Rising dramatically from the prairie landscape, the Manitoba Escarpment and rolling hills of Riding Mountain National Park are a legacy of the last ice age. Riding Mountain includes diverse expanses of forest, grasslands, marsh and wetlands that support a variety of plants and animals, including wolves, moose, black bear and hundreds of species of birds. Used for hunting and fishing by First Nations for thousands of years, Riding Mountain continues to welcome visitors to enjoy the resort community of Wasagaming, the crystal waters of Clear Lake and more than 400 km of trails.
Lying between two natural regions, Prince Albert National Park protects both northern coniferous forest and rare fescue grasslands. The park features a rich diversity of wildlife including timber wolf, woodland caribou, free-ranging plains bison, black bear and over 200 species of birds, including the only fully protected white pelican nesting colony in Canada. Historically used by local First Nations and Métis, Prince Albert continues to welcome visitors to explore the many trails, lakes, and beaches.
With herds of plains and wood bison housed in the park as part of Canada's recovery program for these species, Elk Island is a wildlife-watching paradise. In addition to bison, visitors may see moose, deer, elk and many smaller species in a serene setting of hills, meadows, woods and wetlands. Birders come to view over 250 species of birds, including the Trumpeter Swan, a Threatened species that is the largest waterfowl in North America. With a network of trails for hiking or skiing, a campground, picnic areas and even a family golf course, Elk Island offers a unique taste of Alberta's wild past less than an hour east of Edmonton.
Noted for spectacular mountains with summer wildflower displays on their summits, Mount Revelstoke National Park is home to a rainforest of hemlock and 1,000-year-old cedars - a forest type rapidly declining outside of protected areas. The Columbia Mountains and lush valley floors of Mount Revelstoke provide important habitat for grizzly and black bears, mountain goat, and wolverine and also protects a small herd of the threatened mountain caribou.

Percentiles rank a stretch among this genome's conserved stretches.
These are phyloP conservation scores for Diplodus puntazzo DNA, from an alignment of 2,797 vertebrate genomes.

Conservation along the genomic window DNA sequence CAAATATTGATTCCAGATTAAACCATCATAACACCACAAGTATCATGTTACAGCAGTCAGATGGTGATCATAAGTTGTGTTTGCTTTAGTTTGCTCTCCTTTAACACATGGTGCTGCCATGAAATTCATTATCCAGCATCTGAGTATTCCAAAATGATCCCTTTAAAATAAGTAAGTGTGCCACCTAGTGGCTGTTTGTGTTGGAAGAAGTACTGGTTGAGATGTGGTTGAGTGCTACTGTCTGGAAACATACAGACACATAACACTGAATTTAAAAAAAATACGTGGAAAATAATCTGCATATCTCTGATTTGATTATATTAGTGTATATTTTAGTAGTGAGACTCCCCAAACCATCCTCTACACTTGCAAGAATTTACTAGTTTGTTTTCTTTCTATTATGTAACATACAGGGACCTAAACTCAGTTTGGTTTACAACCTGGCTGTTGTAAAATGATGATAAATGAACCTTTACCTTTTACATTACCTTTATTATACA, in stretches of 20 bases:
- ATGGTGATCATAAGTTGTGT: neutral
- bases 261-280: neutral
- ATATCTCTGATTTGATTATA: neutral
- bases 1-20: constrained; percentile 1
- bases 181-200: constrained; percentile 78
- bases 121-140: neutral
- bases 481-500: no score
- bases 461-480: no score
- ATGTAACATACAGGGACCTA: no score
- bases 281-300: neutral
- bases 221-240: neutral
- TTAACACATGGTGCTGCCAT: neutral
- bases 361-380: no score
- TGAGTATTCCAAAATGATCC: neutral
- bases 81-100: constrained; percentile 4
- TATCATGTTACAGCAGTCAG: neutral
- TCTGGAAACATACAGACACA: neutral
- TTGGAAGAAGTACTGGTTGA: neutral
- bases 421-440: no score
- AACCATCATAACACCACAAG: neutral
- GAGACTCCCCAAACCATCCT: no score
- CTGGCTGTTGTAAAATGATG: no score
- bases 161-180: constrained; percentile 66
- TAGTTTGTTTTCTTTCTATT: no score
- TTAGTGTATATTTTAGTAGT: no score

Where sweeping glaciers and polar sea ice meet jagged granite mountains, Auyuittuq National Park on southern Baffin Island takes its name from an Inuktitut word meaning "land that never melts". The glacier-scoured terrain protected by the Park includes the highest peaks of the Canadian Shield, the Penny Ice Cap, marine shorelines along coastal fiords, and Akshayuk Pass - traditional travel corridor used by the Inuit for thousands of years. Whether visitors wish to climb Auyuittuq's rugged peaks, ski on its pristine icefields, or hike the scenic Akshayuk Pass, this park offers unique opportunities to experience the beauty and majesty of the Arctic.
A UNESCO World Heritage Site and a park of superlatives, Wood Buffalo National Park is the largest park in North America at 44, 807 square kilometres and home to the world's largest free roaming wood bison herd, the last natural nesting site of the endangered whooping crane, and the Peace-Athabasca Delta - one of the world's largest inland freshwater deltas. The park features many unique natural and cultural resources, from diverse ecosystems and rare species to the traditional activities of Aboriginal residents who have inhabited the region for more than 8,000 years. Visitors have a wealth of options - from short strolls on secluded trails to rugged canoe trips on the wide meandering rivers of the boreal plains.
Kluane National Park and Reserve is home to Canada's highest peak and the world's largest, non-polar ice field. This land of high mountains, immense icefields, surging glaciers, and lush valleys features one of the most diverse varieties of plants and wildlife in northern Canada, including Dall sheep, grizzly and black bears. Part of a vast international preserve designated as a UNESCO World Heritage Site, Kluane is the homeland of the Champagne and Aishihik as well as the Kluane First Nations, who are cooperative managers of the park.